What Is a Headless CMS and Why Does Everyone Want One?

Traditional CMSs managed websites, but what about all of the other digital experiences in today’s ecosystem?

By Curtis Maher

Jul 26, 2023

7 min
Image of a person fitting a round block into a set of composable wooden blocks.

Here's the TLDR: a headless CMS separates back-end content management from its front-end presentation, using APIs to deliver content to any consumer-facing experience.

But what does this mean in layman's terms? And more importantly: why are at least 64% of enterprises using a headless CMS – and why are 90% of the remaining organisations evaluating headless CMSs within the next 12 months?

The data indicates that the headless CMS is quickly becoming the new industry standard. But to understand why there's so much demand for replacing traditional CMSs with the new headless model, we need to understand the evolution of the CMS.

The Headless CMS: A Necessary Evolution for Today’s Digital Landscape
Image is a timeline that reads the following:
Internet is invented - 1 January 1983
6 August 1991, The first web site and web content management system is created by CERN
The first generations of CMSs are introduced including Vignette, PHP, StoryServer, Drupal and WordPress
Early 2000s to present day, Web 2.0 emerges and the internet we know today takes shape
The concept of responsive web design is introduced in 2010
January 2014, Mobile internet use exceeds desktop
Web 3.0 Continues to take shape, with technology such as AI- and AI-generated content, LLMs, blockchain, IoT and more.

The timeline arrow points forwards in time, indicating that we will continue to see the internet and content management systems evolve over the years.

The first generations of CMSs are nearly as old as the internet itself; the headless CMS is built for the modern digital landscape of the 2020s and beyond.

With the creation of the internet, businesses quickly realised the need to establish their presence online. Their main goal was to build and manage their "digital front door", or their website. The problem, though, was how difficult it was to build a website, line by line with code. This was the driving force behind the creation of the first generation of content management systems (CMSs).

These traditional CMSs, like WordPress and Drupal, were the solution that was needed in the 1990s and early noughties: they made building a website easy. This simplicity was key to their success because, at the time, building and managing a website was new, difficult and intimidating. These first-generation CMSs worked by gluing all the pieces of a website together on behalf of the user: the code (HTML and CSS) and the content (text and images).

But the internet has since evolved. These simple website-builders were once the only solution, but today, these CMSs present serious limitations for the content and development teams that use them. The coupling of content with front-end code forces teams to build and manage content less efficiently. It also limits the use and reuse of content beyond the website, to various other front-end experiences.

This tight coupling of content and code creates holding patterns for content and web teams. The traditional CMS just doesn't take into account the needs of content creators and web developers who have to work together for even simple updates to their website. What's more, traditional CMSs face another glaring blind spot: what about managing content for all of the other digital channels beyond the website?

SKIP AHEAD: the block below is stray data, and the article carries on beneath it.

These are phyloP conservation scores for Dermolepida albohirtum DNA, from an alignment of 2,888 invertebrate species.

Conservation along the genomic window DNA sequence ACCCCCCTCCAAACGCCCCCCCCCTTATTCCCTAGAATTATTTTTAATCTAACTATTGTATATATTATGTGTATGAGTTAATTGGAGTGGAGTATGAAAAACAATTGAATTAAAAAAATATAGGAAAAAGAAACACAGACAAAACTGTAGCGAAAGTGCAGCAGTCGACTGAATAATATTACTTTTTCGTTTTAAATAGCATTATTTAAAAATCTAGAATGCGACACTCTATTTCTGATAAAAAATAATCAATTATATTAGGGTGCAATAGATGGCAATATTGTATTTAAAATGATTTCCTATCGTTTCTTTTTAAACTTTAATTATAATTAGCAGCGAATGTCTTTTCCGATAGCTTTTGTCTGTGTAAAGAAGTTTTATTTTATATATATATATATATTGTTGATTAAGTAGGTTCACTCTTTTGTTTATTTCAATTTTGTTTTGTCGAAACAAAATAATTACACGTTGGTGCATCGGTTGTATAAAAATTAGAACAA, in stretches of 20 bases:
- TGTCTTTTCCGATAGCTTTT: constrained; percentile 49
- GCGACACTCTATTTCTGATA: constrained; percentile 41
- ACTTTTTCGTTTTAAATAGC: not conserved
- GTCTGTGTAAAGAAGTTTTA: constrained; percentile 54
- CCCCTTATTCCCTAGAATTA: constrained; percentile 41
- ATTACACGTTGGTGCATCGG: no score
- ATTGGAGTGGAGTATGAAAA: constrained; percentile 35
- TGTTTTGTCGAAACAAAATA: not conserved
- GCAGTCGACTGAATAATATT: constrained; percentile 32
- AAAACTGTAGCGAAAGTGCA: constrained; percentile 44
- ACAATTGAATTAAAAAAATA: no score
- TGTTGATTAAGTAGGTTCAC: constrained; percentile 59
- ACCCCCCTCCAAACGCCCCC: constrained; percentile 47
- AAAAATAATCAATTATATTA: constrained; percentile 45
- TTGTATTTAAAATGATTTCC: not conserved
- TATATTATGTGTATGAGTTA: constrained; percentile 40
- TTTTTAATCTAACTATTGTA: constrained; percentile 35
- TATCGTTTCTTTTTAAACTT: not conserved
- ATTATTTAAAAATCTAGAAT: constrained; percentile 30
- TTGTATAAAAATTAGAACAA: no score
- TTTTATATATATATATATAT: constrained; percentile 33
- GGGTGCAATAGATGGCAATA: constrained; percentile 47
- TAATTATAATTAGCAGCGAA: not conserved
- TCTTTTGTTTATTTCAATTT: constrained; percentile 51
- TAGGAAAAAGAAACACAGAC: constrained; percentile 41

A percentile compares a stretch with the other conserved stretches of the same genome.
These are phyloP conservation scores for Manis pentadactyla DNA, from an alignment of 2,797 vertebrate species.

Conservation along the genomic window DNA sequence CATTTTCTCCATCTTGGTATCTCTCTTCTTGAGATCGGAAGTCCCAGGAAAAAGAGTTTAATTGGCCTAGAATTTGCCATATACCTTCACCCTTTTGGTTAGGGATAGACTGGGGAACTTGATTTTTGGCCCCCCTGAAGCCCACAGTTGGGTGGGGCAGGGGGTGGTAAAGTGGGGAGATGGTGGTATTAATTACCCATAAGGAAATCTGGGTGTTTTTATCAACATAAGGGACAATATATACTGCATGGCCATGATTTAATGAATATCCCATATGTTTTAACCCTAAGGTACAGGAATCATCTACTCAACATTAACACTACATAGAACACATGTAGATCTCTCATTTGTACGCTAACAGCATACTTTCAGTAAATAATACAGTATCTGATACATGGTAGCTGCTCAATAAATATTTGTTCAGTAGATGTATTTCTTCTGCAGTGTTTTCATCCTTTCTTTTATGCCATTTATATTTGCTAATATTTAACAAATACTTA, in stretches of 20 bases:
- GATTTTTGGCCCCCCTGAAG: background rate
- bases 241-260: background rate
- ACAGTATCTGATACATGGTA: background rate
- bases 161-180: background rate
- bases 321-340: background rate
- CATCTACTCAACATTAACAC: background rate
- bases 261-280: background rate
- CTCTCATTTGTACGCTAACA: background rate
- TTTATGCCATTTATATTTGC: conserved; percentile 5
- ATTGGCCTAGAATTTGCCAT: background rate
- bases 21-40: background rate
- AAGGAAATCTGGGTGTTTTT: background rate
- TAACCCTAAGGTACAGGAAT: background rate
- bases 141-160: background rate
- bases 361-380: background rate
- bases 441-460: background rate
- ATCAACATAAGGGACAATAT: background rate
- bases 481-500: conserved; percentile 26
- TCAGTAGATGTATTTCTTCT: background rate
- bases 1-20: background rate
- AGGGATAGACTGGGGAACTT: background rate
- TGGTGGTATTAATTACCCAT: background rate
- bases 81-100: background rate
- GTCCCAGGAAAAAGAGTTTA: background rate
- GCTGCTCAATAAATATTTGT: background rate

The graphic reads, Omnichannel Digital Experiences: Customers are interacting with your business every day, all over the digital ecosystem. 

Outside of the text, there are various bubbles that represent different digital experiences. This includes:
Live Chat, AR/VR, Reviews, Websites, Email, Maps, Voice Assistants, Customer Portals, Blogs, Video Calls, Search Engines, In-store, Connected Devices, Phone Calls, Chatbots, Social Media, SMS, Mobile Apps, Directories

Traditional CMSs managed websites, but what about all of the other digital experiences in today's ecosystem?

Why the Headless CMS Is Replacing Traditional CMSs

A lot has changed since the first CMSs came to market over 20 years ago. The digital landscape has grown exponentially, and today, websites are only one piece of the omnichannel digital experience. Consumers expect to interact with a brand all over the digital ecosystem, including mobile apps, social media, review aggregators, third-party listings with publishers and so much more. And expectations for these experiences have skyrocketed, thanks to the demand for natural language experiences like AI-powered search and chat.

The result: consumers' digital experience has grown more and more fragmented with every new channel that enters the mainstream. This evolution of the digital content landscape is what led to the creation of the headless CMS.

How Headless CMSs Actually Work

The content layer (or back end) of the headless CMS is where all the content is created, organised and stored. It's like a big database that holds text, images, videos and all other types of digital content. Here, all of this content is structured using a schema that's created by the user, making it easy to manage all your content and add new content in one place.

This graphic demonstrates how the headless CMS works by showing how the API links to various other front-end experiences, like Email, Mobile, Website, Listings, Chat and Search.

With headless CMSs, businesses store and manage content from the back end and use APIs to present that content in consumer-facing channels.

The key differentiator between traditional CMSs and headless CMSs is the use of APIs to deliver content from the management system to the front-end experiences. A headless CMS, as its name suggests, does not have a built-in front end – which allows teams to display content to their end-users freely, without the constraints of a tightly coupled CMS.